5G: what will it really mean for the UK?

By: Dave Millet

Date: 1 May 2018

5G: what will it really mean for the UK?The transition to 5G offers the UK the opportunity to make up for past mistakes and lead Europe in the move to the next generation of wireless network technology. But first there are a number of challenges to overcome.

Before we discuss these, and what the Government and Ofcom needs to do, let’s take a look at 5G and how it is different from its predecessor 4G. 5G:

  • is about 10 times faster than 4G - a high-definition film should only take about a second to download;
  • suffers from less latency than 4G - important in relation to future technology like driverless cars and remote surgery;
  • has greater capacity - more devices can connect and communicate at the same time.

UK mobile coverage - an operational issue

The UK currently ranks 54th in the world for 4G coverage. 5G is unlikely to be any different.

The Government has consistently failed to get the major mobile operators to improve coverage, and yet these same networks - Vodafone, EE, O2 and Three - all won part of the bandwidth needed for the 5G networks. So why will the 5G auction result in a better outcome than with 4G?

Ofcom has recognised some of its past failures, saying: "To ensure widespread improvements in mobile coverage across the UK, we are proposing to attach coverage obligations to some of the licences we will award for the 700 MHz band [in 2019]… These obligations will require winning bidders to roll out improved mobile coverage in rural areas and the nations."

But these obligations are not attached to the 5G auctions.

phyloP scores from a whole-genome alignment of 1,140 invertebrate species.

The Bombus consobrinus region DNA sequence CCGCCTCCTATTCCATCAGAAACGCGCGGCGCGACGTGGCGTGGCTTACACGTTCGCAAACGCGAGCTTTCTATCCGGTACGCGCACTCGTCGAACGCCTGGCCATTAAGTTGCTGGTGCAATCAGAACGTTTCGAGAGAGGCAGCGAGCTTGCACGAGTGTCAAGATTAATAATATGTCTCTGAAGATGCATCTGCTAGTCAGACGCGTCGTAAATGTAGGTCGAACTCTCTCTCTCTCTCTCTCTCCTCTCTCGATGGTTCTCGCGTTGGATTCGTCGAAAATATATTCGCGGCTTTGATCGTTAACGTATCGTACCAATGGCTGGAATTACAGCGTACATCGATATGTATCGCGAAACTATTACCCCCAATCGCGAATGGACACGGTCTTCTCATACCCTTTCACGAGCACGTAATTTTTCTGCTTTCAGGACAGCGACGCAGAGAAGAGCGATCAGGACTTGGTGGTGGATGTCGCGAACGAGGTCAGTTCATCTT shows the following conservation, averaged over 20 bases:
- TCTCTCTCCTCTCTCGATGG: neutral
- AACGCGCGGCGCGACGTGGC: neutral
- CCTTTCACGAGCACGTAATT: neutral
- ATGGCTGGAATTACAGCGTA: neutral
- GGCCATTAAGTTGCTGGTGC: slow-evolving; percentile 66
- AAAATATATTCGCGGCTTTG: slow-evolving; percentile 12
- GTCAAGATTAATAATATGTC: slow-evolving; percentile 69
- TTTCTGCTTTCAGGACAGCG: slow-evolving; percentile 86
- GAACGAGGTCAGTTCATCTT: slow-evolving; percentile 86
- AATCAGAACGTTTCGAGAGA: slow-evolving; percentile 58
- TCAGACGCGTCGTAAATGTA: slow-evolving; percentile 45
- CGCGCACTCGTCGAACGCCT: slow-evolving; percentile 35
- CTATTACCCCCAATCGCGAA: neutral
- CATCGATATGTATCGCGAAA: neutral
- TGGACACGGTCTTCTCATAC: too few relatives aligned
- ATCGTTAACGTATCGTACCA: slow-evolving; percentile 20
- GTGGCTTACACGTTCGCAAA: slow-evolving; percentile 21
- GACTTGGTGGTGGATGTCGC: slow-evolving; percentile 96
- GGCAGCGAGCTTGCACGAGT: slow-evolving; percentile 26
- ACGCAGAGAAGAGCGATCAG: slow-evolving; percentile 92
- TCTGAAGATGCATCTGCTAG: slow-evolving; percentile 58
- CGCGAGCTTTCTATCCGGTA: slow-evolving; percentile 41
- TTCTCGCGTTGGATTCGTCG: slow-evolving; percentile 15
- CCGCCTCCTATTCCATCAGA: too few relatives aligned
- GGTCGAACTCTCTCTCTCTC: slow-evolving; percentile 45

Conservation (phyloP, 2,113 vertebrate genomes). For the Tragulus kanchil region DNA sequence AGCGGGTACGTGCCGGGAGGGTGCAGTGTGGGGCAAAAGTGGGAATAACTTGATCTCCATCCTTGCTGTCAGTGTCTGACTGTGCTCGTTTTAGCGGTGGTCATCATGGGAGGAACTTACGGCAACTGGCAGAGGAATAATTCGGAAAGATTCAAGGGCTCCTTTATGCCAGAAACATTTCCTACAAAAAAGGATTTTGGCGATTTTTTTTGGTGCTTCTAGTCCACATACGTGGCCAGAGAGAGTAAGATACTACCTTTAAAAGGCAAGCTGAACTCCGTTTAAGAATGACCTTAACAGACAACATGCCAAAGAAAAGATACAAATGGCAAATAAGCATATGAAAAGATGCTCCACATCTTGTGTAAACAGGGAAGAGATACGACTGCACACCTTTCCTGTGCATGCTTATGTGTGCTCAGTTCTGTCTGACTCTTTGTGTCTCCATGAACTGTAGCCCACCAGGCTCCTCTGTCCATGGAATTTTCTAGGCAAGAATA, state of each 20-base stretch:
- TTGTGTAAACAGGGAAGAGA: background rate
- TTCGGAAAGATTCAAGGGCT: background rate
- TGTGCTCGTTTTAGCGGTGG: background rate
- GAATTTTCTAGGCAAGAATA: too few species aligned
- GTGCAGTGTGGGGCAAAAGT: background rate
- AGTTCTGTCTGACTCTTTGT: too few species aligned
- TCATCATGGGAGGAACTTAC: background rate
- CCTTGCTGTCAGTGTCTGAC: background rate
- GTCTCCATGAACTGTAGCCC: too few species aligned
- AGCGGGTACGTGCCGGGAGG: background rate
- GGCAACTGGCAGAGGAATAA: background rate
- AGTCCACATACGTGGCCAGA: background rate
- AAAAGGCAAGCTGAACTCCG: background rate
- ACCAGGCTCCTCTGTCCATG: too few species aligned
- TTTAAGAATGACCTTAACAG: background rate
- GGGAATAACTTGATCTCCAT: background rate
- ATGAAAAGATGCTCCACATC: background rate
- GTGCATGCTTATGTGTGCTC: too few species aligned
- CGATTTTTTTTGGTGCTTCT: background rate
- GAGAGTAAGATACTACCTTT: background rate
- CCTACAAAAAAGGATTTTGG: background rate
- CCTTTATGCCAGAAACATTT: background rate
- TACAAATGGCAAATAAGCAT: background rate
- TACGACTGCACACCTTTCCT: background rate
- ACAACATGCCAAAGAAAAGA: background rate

Forcing networks to offer free roaming across the networks would dramatically improve the situation. You can roam free across Europe - but not in the UK.

The Government is talking about 5G services being launched in 2020 at the earliest - while the USA, South Korea, Japan and many other countries in Asia are already way ahead of us. China, for example, is expected to have 40% of worldwide 5G connections by 2025 - and this will have a hugely positive impact on jobs and China’s GDP. In the USA 5G is expected to be available in some cities as early as Q4 of 2018.

Grasping the opportunity

The UK Government regularly talks about the strength of the country’s digital economy. For that to succeed, grow and attract inward investment, we need the right infrastructure, and to be at the forefront, not lagging behind the rest of the world.

Investment in 5G technology will need to be paid for. Yet the network operators are facing revenue pressures from applications such as WhatsApp, and have seen text message volumes fall by 40% over the last 4-5 years. This is a big drop in revenues. So 5G is likely to cost customers more - plus we’ll need new 5G compatible phones.

5G represents a great opportunity for the UK; to make up for the mistakes it made over 4G and the current terrible lack of broadband availability. This is the time to become genuine leaders in Europe. But Ofcom needs to hold the operators accountable for failures to deliver, and it needs to be radical about releasing the capacity within the spectrum.

In the same way the UK Government encouraged the oil industry with tax breaks, perhaps it should be looking to do something similar with companies hoping to exploit the capabilities of 5G.

Sponsored post. Copyright © 2018 Dave Millett, independent telecoms brokerage Equinox.